How to Transplant Avocado Trees


Avocado trees are easy to get started from seed. Simply suspend them over water, and soon you will have roots and leaves sprouting out. Alternatively, you can skip this step and purchase a tree from a nursery. Either way, you will need to know how to transplant it pretty quickly, as avocados grow much better in the ground. Try to transplant avocados to their permanent home by the time they are two or three years old, or you run the risk of damaging the sensitive roots.

Step 1

Prepare the spot where you wish to plan your avocado tree by digging it up well to loosen the soil. If you have hard soil, add plant material such as composted leaves and grass clippings so that the area is soft and workable. Remove enough dirt to form a hole large enough to hold the root ball of the tree.

Step 2

Set the avocado tree on its side and carefully lift off the container from the root ball. Be careful to leave as much dirt around the roots as possible. Place the tree in the hole so that it is centered and sitting up straight.

Step 3

Add the soil in around the root ball gently without packing it down as hard as you would with other trees. Avocado tree roots are too tender to handle roughly and have a successful transplant. Pour water into the area to settle the tree in place and remove air pockets around the roots. Add enough soil to level it with the ground around it.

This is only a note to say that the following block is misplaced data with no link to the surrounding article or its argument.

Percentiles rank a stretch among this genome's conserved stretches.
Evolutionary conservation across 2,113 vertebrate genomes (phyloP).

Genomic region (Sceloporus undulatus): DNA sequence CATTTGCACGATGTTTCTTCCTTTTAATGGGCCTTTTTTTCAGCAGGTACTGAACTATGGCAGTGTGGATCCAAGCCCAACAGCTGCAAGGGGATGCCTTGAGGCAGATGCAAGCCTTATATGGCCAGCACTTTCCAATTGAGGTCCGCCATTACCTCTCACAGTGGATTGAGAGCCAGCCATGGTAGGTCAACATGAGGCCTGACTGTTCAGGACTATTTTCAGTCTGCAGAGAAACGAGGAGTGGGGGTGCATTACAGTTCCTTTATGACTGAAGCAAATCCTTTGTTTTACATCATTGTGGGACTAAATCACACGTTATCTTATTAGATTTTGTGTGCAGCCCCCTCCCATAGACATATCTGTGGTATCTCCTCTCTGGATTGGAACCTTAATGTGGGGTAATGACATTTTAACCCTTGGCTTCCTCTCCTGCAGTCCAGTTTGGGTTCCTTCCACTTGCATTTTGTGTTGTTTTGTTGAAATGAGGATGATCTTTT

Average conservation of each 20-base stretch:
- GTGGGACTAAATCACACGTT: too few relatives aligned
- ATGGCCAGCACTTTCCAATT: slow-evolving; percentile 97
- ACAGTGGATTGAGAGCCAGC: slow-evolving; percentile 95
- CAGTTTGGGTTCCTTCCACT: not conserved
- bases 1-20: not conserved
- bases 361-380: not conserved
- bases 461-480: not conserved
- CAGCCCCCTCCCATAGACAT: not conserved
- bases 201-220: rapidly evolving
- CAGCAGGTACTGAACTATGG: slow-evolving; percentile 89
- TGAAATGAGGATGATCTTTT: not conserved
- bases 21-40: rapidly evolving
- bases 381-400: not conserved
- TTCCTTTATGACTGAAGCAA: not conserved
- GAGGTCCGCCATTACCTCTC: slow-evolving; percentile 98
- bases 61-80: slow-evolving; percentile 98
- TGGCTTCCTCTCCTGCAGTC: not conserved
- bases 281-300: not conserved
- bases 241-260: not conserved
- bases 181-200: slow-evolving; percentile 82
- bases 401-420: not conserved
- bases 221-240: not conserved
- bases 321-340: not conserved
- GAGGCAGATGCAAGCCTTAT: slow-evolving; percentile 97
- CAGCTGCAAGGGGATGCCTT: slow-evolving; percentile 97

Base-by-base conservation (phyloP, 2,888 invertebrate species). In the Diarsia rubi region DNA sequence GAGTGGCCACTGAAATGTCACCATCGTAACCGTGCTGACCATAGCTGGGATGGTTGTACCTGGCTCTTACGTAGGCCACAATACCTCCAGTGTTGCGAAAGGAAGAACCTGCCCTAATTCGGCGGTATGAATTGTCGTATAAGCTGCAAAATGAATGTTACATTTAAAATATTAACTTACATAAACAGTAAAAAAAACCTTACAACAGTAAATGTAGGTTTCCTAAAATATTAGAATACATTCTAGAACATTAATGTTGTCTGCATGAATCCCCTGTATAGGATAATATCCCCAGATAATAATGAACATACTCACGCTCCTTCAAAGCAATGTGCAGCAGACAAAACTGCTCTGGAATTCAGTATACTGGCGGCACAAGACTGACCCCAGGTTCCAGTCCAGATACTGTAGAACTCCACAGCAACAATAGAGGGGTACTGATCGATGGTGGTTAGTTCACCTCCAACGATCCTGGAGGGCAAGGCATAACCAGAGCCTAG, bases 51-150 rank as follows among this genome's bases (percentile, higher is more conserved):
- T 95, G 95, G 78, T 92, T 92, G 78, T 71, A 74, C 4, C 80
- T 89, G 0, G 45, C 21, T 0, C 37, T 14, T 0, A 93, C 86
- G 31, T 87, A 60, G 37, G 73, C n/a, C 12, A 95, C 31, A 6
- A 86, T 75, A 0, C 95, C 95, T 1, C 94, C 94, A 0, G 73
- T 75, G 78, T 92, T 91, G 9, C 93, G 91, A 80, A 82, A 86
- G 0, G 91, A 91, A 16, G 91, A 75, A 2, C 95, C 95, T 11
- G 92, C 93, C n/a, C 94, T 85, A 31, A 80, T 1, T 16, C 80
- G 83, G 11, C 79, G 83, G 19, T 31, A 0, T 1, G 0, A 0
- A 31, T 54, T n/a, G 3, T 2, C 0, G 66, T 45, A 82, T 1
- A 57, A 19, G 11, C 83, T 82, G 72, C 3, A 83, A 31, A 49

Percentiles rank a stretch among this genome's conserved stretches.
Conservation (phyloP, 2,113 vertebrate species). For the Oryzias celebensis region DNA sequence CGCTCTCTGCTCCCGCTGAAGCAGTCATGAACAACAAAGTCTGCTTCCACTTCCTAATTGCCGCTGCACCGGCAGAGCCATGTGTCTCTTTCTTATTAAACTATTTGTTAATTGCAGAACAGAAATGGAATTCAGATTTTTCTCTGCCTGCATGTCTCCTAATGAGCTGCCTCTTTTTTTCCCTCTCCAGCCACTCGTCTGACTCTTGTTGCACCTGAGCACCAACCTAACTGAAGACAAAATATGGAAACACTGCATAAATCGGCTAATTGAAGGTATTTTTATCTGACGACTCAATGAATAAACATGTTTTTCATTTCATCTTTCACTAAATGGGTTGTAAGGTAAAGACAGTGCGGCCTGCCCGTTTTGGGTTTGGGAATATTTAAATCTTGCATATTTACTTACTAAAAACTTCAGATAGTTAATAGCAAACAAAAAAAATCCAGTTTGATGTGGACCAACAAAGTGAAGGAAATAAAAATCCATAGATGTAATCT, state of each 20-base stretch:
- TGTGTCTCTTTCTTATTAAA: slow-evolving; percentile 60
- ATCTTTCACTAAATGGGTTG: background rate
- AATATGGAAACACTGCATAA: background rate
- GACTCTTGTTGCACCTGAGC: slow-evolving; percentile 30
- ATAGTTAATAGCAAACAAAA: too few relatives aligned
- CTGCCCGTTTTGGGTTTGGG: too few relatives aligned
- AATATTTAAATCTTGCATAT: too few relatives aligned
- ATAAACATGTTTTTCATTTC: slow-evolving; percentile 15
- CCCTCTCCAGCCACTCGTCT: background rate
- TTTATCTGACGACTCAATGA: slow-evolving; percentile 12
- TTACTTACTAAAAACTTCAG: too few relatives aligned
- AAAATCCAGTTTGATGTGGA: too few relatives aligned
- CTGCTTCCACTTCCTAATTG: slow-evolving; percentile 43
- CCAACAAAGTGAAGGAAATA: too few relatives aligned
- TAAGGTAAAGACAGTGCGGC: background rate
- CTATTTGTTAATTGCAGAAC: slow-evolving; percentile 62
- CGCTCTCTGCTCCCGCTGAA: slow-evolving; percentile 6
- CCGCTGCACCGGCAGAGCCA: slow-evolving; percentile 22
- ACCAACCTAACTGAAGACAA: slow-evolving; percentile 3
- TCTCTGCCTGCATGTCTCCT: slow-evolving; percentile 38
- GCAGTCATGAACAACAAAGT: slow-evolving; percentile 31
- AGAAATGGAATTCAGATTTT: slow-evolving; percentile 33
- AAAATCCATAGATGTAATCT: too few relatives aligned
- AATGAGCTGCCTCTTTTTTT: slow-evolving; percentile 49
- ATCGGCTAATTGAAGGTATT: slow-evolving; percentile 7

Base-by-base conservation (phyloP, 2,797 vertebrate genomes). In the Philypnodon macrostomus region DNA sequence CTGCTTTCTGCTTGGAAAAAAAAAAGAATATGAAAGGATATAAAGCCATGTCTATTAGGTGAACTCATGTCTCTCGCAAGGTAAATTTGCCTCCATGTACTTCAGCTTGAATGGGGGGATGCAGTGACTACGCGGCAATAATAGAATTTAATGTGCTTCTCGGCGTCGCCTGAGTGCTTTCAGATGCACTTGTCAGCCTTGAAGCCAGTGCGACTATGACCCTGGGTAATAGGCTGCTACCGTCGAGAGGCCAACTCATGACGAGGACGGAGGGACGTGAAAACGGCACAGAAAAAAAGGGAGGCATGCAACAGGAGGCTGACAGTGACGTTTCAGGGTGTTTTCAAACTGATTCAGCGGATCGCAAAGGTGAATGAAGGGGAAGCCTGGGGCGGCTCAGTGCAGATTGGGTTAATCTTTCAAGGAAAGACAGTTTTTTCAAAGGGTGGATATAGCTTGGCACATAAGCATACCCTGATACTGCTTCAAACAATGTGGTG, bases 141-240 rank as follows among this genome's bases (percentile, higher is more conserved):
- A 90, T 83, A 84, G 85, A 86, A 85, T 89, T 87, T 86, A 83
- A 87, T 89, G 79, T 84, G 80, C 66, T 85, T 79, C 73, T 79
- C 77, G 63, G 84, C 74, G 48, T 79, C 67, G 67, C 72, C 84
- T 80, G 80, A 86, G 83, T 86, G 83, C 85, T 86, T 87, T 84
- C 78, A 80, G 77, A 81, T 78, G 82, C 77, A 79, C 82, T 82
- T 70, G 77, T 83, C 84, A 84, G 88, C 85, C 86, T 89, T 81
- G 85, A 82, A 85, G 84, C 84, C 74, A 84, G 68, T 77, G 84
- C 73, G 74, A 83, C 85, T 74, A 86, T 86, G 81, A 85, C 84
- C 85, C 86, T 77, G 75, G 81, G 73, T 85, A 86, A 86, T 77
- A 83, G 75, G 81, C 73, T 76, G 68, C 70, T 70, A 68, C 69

Step 4

Mulch around the base of the tree with a loose wood bark mulch or leaf mulch to keep the surface roots cool and moist. Fertilize with a dilute general balanced fertilizer (10:10:10) over the soil 1 foot out from the trunk. Add lime if the soil is not close to 6.5 or 7 in pH.

Things You'll Need

  • Shovel
  • Plant fertilizer (10:10:10)


  • University of Hawaii Entension: Avocados
  • California Rare Fruit Growers: How To Plant An Avocado Tree, Revised
Keywords: transplant avocado, growing avocado tree, avocado tree planting

About this Author

Based in Maryland, Heidi Braley, currently writes for local and online media outlets. Some of Braley's articles from the last 10 years are in the "Oley Newsletter," "Connections Magazine," GardenGuides and Braley's college life included Penn State University and Villanova University with her passions centered in nutrition and botany.